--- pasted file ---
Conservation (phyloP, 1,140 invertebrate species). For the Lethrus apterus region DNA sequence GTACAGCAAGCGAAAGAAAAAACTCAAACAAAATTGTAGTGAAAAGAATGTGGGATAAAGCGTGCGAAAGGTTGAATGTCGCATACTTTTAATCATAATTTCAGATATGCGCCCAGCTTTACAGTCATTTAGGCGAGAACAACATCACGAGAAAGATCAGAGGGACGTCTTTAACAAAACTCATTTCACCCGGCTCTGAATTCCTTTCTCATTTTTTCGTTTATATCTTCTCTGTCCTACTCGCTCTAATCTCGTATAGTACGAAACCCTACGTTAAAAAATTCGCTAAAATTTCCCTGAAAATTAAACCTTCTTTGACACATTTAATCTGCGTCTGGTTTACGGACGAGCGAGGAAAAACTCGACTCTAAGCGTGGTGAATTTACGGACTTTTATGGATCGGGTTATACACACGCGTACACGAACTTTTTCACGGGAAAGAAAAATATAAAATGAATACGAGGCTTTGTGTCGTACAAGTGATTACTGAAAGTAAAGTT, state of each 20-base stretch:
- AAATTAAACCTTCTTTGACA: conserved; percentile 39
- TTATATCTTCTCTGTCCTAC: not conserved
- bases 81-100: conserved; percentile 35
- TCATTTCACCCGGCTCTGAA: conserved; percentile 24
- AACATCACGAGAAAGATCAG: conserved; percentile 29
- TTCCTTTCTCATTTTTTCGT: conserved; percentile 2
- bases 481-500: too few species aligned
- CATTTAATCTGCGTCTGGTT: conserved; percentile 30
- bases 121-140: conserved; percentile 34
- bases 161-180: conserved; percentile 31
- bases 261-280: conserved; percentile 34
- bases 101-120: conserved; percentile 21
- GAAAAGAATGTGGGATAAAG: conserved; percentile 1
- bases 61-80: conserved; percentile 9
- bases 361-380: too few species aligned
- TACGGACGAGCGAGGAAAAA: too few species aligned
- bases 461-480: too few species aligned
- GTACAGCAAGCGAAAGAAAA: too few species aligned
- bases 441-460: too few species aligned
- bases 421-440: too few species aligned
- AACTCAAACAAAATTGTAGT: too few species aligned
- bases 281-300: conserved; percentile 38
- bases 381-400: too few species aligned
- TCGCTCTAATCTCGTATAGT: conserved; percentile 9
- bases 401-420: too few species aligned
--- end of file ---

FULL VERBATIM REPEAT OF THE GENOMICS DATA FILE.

Conservation (phyloP, 1,140 invertebrate species). For the Lethrus apterus region DNA sequence GTACAGCAAGCGAAAGAAAAAACTCAAACAAAATTGTAGTGAAAAGAATGTGGGATAAAGCGTGCGAAAGGTTGAATGTCGCATACTTTTAATCATAATTTCAGATATGCGCCCAGCTTTACAGTCATTTAGGCGAGAACAACATCACGAGAAAGATCAGAGGGACGTCTTTAACAAAACTCATTTCACCCGGCTCTGAATTCCTTTCTCATTTTTTCGTTTATATCTTCTCTGTCCTACTCGCTCTAATCTCGTATAGTACGAAACCCTACGTTAAAAAATTCGCTAAAATTTCCCTGAAAATTAAACCTTCTTTGACACATTTAATCTGCGTCTGGTTTACGGACGAGCGAGGAAAAACTCGACTCTAAGCGTGGTGAATTTACGGACTTTTATGGATCGGGTTATACACACGCGTACACGAACTTTTTCACGGGAAAGAAAAATATAAAATGAATACGAGGCTTTGTGTCGTACAAGTGATTACTGAAAGTAAAGTT, state of each 20-base stretch:
- AAATTAAACCTTCTTTGACA: conserved; percentile 39
- TTATATCTTCTCTGTCCTAC: not conserved
- bases 81-100: conserved; percentile 35
- TCATTTCACCCGGCTCTGAA: conserved; percentile 24
- AACATCACGAGAAAGATCAG: conserved; percentile 29
- TTCCTTTCTCATTTTTTCGT: conserved; percentile 2
- bases 481-500: too few species aligned
- CATTTAATCTGCGTCTGGTT: conserved; percentile 30
- bases 121-140: conserved; percentile 34
- bases 161-180: conserved; percentile 31
- bases 261-280: conserved; percentile 34
- bases 101-120: conserved; percentile 21
- GAAAAGAATGTGGGATAAAG: conserved; percentile 1
- bases 61-80: conserved; percentile 9
- bases 361-380: too few species aligned
- TACGGACGAGCGAGGAAAAA: too few species aligned
- bases 461-480: too few species aligned
- GTACAGCAAGCGAAAGAAAA: too few species aligned
- bases 441-460: too few species aligned
- bases 421-440: too few species aligned
- AACTCAAACAAAATTGTAGT: too few species aligned
- bases 281-300: conserved; percentile 38
- bases 381-400: too few species aligned
- TCGCTCTAATCTCGTATAGT: conserved; percentile 9
- bases 401-420: too few species aligned